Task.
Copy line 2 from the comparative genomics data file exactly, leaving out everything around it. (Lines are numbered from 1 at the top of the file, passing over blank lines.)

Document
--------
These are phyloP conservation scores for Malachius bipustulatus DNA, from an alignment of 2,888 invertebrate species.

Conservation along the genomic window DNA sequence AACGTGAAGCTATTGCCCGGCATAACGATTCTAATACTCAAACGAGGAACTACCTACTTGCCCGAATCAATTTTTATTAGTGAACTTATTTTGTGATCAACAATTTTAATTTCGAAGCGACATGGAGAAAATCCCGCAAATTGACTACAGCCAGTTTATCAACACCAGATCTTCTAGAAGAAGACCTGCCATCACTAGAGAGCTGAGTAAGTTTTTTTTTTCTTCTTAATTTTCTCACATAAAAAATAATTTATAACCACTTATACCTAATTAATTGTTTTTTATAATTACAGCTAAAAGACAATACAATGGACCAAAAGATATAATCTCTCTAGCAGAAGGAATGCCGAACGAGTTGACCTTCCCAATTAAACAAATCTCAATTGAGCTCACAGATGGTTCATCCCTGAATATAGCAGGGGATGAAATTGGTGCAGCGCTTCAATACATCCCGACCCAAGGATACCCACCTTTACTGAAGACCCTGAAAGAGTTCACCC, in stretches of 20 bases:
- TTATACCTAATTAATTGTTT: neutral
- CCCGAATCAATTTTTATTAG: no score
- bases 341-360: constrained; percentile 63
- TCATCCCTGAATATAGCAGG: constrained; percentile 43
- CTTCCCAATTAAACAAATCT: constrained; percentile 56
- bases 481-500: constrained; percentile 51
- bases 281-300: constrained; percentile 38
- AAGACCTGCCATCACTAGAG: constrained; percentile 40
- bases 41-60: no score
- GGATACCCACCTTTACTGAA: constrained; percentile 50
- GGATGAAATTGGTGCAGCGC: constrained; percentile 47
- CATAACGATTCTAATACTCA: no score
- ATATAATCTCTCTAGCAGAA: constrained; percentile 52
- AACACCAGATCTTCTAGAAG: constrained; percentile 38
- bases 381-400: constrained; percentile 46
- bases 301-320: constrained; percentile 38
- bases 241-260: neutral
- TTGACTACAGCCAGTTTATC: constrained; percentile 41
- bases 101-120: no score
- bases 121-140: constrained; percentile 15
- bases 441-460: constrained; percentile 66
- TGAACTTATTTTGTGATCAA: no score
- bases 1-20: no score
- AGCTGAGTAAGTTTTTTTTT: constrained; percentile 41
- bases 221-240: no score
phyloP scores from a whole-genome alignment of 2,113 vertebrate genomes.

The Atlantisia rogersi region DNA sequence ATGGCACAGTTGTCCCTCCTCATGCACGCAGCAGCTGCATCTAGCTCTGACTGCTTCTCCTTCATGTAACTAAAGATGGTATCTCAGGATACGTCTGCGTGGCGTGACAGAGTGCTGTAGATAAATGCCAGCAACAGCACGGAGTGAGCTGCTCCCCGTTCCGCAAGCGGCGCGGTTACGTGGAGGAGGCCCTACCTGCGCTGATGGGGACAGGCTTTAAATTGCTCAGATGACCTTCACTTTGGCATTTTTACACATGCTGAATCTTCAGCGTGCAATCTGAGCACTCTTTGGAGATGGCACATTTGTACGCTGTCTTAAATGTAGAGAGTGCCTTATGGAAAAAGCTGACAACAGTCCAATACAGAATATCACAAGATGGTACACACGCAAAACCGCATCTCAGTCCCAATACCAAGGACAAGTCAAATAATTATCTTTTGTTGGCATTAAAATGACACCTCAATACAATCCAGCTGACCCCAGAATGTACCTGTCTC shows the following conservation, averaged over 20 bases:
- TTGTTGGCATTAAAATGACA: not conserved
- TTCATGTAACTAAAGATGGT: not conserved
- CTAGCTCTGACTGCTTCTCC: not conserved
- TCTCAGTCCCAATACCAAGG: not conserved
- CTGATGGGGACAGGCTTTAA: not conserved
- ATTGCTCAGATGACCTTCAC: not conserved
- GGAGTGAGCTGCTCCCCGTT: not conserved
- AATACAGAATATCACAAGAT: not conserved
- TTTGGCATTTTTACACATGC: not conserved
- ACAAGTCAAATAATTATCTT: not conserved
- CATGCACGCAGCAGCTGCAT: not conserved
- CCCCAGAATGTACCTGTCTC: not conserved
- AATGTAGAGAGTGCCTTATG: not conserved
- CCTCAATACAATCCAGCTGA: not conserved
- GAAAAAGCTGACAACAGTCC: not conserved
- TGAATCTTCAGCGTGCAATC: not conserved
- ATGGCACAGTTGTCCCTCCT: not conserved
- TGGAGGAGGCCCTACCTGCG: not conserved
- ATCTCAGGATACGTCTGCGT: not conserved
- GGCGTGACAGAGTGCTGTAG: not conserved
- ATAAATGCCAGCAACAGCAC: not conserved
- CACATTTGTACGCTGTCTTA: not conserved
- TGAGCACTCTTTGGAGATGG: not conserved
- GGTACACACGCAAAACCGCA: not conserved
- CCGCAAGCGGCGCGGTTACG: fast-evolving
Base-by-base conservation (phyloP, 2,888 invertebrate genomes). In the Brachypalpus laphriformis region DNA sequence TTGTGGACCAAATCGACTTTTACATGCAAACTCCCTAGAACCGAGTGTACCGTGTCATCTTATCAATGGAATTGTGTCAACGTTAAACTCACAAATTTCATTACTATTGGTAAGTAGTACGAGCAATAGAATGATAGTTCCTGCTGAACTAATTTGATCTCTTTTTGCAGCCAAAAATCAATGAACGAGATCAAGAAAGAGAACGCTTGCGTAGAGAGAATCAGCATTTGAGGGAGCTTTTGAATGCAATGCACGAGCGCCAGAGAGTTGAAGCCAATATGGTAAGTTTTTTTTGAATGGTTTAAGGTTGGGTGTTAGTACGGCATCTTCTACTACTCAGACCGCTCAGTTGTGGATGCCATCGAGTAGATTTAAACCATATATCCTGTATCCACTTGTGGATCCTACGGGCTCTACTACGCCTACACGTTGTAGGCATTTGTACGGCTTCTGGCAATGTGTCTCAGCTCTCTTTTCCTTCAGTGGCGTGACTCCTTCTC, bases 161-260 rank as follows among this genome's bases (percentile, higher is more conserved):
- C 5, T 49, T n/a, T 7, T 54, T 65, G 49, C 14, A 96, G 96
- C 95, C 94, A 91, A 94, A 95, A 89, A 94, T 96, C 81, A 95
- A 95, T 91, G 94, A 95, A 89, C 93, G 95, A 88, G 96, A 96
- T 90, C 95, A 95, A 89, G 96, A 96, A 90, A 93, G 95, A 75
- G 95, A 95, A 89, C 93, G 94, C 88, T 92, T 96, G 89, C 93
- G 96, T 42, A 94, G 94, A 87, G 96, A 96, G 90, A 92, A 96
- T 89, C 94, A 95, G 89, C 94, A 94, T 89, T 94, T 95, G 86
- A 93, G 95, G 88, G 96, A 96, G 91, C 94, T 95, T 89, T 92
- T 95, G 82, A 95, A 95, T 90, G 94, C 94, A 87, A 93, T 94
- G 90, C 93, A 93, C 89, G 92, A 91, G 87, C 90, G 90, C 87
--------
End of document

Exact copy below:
Conservation along the genomic window DNA sequence AACGTGAAGCTATTGCCCGGCATAACGATTCTAATACTCAAACGAGGAACTACCTACTTGCCCGAATCAATTTTTATTAGTGAACTTATTTTGTGATCAACAATTTTAATTTCGAAGCGACATGGAGAAAATCCCGCAAATTGACTACAGCCAGTTTATCAACACCAGATCTTCTAGAAGAAGACCTGCCATCACTAGAGAGCTGAGTAAGTTTTTTTTTTCTTCTTAATTTTCTCACATAAAAAATAATTTATAACCACTTATACCTAATTAATTGTTTTTTATAATTACAGCTAAAAGACAATACAATGGACCAAAAGATATAATCTCTCTAGCAGAAGGAATGCCGAACGAGTTGACCTTCCCAATTAAACAAATCTCAATTGAGCTCACAGATGGTTCATCCCTGAATATAGCAGGGGATGAAATTGGTGCAGCGCTTCAATACATCCCGACCCAAGGATACCCACCTTTACTGAAGACCCTGAAAGAGTTCACCC, in stretches of 20 bases: